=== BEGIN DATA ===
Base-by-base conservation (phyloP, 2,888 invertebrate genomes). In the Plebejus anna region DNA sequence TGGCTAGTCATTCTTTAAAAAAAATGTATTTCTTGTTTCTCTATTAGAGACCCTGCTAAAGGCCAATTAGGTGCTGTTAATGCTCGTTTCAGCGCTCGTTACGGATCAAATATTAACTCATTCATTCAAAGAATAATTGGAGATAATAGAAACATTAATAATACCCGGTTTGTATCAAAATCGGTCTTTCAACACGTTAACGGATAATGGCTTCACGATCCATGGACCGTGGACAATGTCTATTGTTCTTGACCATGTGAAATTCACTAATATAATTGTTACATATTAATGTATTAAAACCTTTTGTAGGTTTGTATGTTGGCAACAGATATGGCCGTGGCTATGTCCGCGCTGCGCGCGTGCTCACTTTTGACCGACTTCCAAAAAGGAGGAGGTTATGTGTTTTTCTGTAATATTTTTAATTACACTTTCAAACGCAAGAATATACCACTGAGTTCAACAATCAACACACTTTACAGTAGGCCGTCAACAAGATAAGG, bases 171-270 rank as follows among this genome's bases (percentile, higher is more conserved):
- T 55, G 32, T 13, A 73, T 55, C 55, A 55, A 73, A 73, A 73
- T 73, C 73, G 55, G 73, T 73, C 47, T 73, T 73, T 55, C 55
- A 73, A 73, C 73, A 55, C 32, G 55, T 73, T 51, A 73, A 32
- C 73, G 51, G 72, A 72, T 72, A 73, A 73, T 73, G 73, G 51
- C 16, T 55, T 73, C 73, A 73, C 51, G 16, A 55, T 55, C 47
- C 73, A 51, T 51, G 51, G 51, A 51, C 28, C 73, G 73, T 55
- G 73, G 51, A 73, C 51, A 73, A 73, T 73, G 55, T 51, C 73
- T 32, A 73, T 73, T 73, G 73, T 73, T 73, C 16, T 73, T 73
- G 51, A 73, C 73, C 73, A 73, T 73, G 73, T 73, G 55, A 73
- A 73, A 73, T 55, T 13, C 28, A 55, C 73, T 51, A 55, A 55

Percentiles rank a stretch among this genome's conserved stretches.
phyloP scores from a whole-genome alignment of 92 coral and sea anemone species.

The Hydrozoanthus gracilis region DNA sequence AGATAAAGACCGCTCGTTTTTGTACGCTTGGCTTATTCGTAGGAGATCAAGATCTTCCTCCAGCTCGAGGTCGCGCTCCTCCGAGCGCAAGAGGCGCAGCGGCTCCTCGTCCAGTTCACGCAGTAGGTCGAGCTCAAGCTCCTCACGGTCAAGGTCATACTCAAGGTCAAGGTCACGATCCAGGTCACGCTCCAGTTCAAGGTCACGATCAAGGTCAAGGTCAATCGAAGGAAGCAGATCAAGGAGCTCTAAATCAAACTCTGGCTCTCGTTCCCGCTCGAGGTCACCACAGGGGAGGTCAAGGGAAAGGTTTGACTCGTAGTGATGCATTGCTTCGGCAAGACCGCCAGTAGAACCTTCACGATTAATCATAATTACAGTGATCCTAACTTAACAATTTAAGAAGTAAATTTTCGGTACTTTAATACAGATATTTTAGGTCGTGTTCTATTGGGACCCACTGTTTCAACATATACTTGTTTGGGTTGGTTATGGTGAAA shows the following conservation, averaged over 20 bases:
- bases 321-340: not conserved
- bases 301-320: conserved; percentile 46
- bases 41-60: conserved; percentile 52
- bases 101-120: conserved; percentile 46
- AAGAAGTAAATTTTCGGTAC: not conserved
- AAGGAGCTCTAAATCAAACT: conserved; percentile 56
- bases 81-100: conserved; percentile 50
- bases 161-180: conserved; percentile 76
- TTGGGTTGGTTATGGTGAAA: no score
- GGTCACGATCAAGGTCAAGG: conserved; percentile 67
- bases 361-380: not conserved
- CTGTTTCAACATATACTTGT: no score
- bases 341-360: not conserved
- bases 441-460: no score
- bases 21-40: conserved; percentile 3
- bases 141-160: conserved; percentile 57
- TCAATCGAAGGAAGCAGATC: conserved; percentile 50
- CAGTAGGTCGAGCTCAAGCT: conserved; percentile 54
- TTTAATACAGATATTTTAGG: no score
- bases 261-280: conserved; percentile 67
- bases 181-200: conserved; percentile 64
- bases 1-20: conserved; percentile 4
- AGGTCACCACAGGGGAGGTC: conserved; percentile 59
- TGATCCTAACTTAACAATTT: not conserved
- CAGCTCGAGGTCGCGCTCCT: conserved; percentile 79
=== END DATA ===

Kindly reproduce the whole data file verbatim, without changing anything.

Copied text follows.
Base-by-base conservation (phyloP, 2,888 invertebrate genomes). In the Plebejus anna region DNA sequence TGGCTAGTCATTCTTTAAAAAAAATGTATTTCTTGTTTCTCTATTAGAGACCCTGCTAAAGGCCAATTAGGTGCTGTTAATGCTCGTTTCAGCGCTCGTTACGGATCAAATATTAACTCATTCATTCAAAGAATAATTGGAGATAATAGAAACATTAATAATACCCGGTTTGTATCAAAATCGGTCTTTCAACACGTTAACGGATAATGGCTTCACGATCCATGGACCGTGGACAATGTCTATTGTTCTTGACCATGTGAAATTCACTAATATAATTGTTACATATTAATGTATTAAAACCTTTTGTAGGTTTGTATGTTGGCAACAGATATGGCCGTGGCTATGTCCGCGCTGCGCGCGTGCTCACTTTTGACCGACTTCCAAAAAGGAGGAGGTTATGTGTTTTTCTGTAATATTTTTAATTACACTTTCAAACGCAAGAATATACCACTGAGTTCAACAATCAACACACTTTACAGTAGGCCGTCAACAAGATAAGG, bases 171-270 rank as follows among this genome's bases (percentile, higher is more conserved):
- T 55, G 32, T 13, A 73, T 55, C 55, A 55, A 73, A 73, A 73
- T 73, C 73, G 55, G 73, T 73, C 47, T 73, T 73, T 55, C 55
- A 73, A 73, C 73, A 55, C 32, G 55, T 73, T 51, A 73, A 32
- C 73, G 51, G 72, A 72, T 72, A 73, A 73, T 73, G 73, G 51
- C 16, T 55, T 73, C 73, A 73, C 51, G 16, A 55, T 55, C 47
- C 73, A 51, T 51, G 51, G 51, A 51, C 28, C 73, G 73, T 55
- G 73, G 51, A 73, C 51, A 73, A 73, T 73, G 55, T 51, C 73
- T 32, A 73, T 73, T 73, G 73, T 73, T 73, C 16, T 73, T 73
- G 51, A 73, C 73, C 73, A 73, T 73, G 73, T 73, G 55, A 73
- A 73, A 73, T 55, T 13, C 28, A 55, C 73, T 51, A 55, A 55

Percentiles rank a stretch among this genome's conserved stretches.
phyloP scores from a whole-genome alignment of 92 coral and sea anemone species.

The Hydrozoanthus gracilis region DNA sequence AGATAAAGACCGCTCGTTTTTGTACGCTTGGCTTATTCGTAGGAGATCAAGATCTTCCTCCAGCTCGAGGTCGCGCTCCTCCGAGCGCAAGAGGCGCAGCGGCTCCTCGTCCAGTTCACGCAGTAGGTCGAGCTCAAGCTCCTCACGGTCAAGGTCATACTCAAGGTCAAGGTCACGATCCAGGTCACGCTCCAGTTCAAGGTCACGATCAAGGTCAAGGTCAATCGAAGGAAGCAGATCAAGGAGCTCTAAATCAAACTCTGGCTCTCGTTCCCGCTCGAGGTCACCACAGGGGAGGTCAAGGGAAAGGTTTGACTCGTAGTGATGCATTGCTTCGGCAAGACCGCCAGTAGAACCTTCACGATTAATCATAATTACAGTGATCCTAACTTAACAATTTAAGAAGTAAATTTTCGGTACTTTAATACAGATATTTTAGGTCGTGTTCTATTGGGACCCACTGTTTCAACATATACTTGTTTGGGTTGGTTATGGTGAAA shows the following conservation, averaged over 20 bases:
- bases 321-340: not conserved
- bases 301-320: conserved; percentile 46
- bases 41-60: conserved; percentile 52
- bases 101-120: conserved; percentile 46
- AAGAAGTAAATTTTCGGTAC: not conserved
- AAGGAGCTCTAAATCAAACT: conserved; percentile 56
- bases 81-100: conserved; percentile 50
- bases 161-180: conserved; percentile 76
- TTGGGTTGGTTATGGTGAAA: no score
- GGTCACGATCAAGGTCAAGG: conserved; percentile 67
- bases 361-380: not conserved
- CTGTTTCAACATATACTTGT: no score
- bases 341-360: not conserved
- bases 441-460: no score
- bases 21-40: conserved; percentile 3
- bases 141-160: conserved; percentile 57
- TCAATCGAAGGAAGCAGATC: conserved; percentile 50
- CAGTAGGTCGAGCTCAAGCT: conserved; percentile 54
- TTTAATACAGATATTTTAGG: no score
- bases 261-280: conserved; percentile 67
- bases 181-200: conserved; percentile 64
- bases 1-20: conserved; percentile 4
- AGGTCACCACAGGGGAGGTC: conserved; percentile 59
- TGATCCTAACTTAACAATTT: not conserved
- CAGCTCGAGGTCGCGCTCCT: conserved; percentile 79